In lieu of anything from Newspoll or Nielsen, this week’s very interesting Essential Research survey gets its own thread. It finds Labor at what might be an all-time low for this agency, which opened for business after the 2007 election and has traditionally provided Labor with friendly results. Labor nonetheless retains a commanding 54-46 lead, down from 55-45 last week. Kevin Rudd also has his weakest personal ratings to date, his approval down three to 52 per cent and disapproval up four to 37 per cent. Tony Abbott by contrast is up a hearty eight points to 45 per cent on approval, but down only one on disapproval to 36 per cent. The likely headline-grabber of the survey is a question on the performance of Peter Garrett who gets a resounding thumbs-down with 28 per cent approval and 56 per cent disapproval. Better news for Labor on an insightful question as to whether respondents expect a Tony Abbott government would reintroduce parts of WorkChoices: 57 per cent say likely and 23 per cent say unlikely, with large majorities across supporters of all parties.
2,963 comments on “Essential Research: 54-46”
i beleive mr. Combet is an engineer.
Socrates @ # 2923
I think the banking industry, and those in it who asess credit risk, are a classic proof of the truth of the Dunning Kruger effect:
Possibly applies to some other people we can think of too.
But where are you suggesting that they fit? Are they unskilled or highly skilled and how does one assess it? 😀 😀
I was tempted to ask if you final sentence was aimed at me but then I may not like the answer. 🙁
[Does this mean the Rabble can no longer ask Nude Nut questions in parliament over batts – given it is no longer in his portfolio?]
Hence the move.
[Hence the move.]
Yep GB. 🙂
GB #2935 “Did you complain when they were doing it?”
I didn’t complain, if it helped him win I tolerated it…But I certainly cringed. Everytime I heard Howard say ” shoulder to shoulder with the US” I cringed.
A few thousand troops never warranted the “shoulder to shoulder” claim, and the longer he relied on it, the worse it got for Howard.
If you are aware of the possibility you aren’t likely to be in the target group. We can both think of other candidates where this proposition might be painfully true 🙂
BH @ # 2893
Harvey Norman is a very expensive place to shop, esp for a cash buyer.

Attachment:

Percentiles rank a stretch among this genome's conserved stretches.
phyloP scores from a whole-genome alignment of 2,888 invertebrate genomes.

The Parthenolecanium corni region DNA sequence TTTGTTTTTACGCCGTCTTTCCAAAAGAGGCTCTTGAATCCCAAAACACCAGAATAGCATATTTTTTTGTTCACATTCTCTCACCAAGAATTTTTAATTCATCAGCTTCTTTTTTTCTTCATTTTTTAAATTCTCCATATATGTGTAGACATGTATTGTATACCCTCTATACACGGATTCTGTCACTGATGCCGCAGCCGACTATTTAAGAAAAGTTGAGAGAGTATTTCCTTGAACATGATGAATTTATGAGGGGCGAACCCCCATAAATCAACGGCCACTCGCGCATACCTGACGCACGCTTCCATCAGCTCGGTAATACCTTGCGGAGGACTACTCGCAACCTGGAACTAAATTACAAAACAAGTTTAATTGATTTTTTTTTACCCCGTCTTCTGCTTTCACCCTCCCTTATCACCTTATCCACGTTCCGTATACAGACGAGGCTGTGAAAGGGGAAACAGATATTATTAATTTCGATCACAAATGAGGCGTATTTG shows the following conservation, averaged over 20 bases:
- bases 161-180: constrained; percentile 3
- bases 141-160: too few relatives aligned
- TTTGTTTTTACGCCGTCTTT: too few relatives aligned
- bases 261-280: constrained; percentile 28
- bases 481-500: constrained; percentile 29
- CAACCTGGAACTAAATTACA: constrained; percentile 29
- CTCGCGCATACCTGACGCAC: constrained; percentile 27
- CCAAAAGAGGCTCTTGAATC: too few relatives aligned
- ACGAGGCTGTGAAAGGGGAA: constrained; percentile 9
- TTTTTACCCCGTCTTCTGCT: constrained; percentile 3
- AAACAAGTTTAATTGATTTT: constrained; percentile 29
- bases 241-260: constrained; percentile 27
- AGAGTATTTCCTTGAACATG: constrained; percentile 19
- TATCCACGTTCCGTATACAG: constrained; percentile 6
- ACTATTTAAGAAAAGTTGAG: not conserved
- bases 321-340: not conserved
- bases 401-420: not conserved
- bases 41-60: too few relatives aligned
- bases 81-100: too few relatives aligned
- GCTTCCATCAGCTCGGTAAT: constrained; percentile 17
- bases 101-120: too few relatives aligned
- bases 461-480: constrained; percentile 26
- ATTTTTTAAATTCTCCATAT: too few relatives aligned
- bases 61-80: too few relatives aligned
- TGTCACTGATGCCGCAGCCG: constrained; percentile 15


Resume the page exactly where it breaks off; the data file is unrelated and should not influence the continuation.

We retained “retired member” Union status, meaning we can still use Union Shopper. Only very occasionally does it not beat the lowest “Best offer for cash” we’ve been able to find. Even with transport, it’s usually 10% to 20% below the rock-bottom cash price we’ve found on the same brand of the same product – although, as goods usually come from manufacturers (esp bedding & furniture) & warehouses, we often get a new model than stores have. If you hold membership of an ACTU affiliate & can pay cash, always try them first.
It only takes a couple of seconds on a cheap calculator to work it out.
[I agree. We need more. All those jobs Labor is creating has produced a manpower shortage. We need these law abiding Asylum Seekers. All they wan’t to do is work hard and create a better life for them and their families.]
Is that why most of them are on welfare?
[I didn’t complain, if it helped him win I tolerated it…But I certainly cringed. Everytime I heard Howard say ” shoulder to shoulder with the US” I cringed.]
An honest answer. You have my respect.
Here is some Greg Combet trivia
Greg is a keen student of Australian labour history, a long time fancier of Gouldian finches and has a natural interest in the méthode Champenoise as it is applied to the production of sparkling Shiraz.
[Hey Labor voted for the Pacific Solution, so why did they cry about it so much?]
So what’s your point? That Labor was hypocritical? If that’s the case what does that make today’s Liberal party? At least Labor has moved on whereas the Liberals are still sliding around in the gutter.
Greg Combet – engineer +
Greg Combet was born in Sydney and attended Baulkham Hills High School. He was later educated at the Universities of New South Wales and Sydney, where he studied engineering, economics and labour relations. http://en.wikipedia.org/wiki/Greg_Combet
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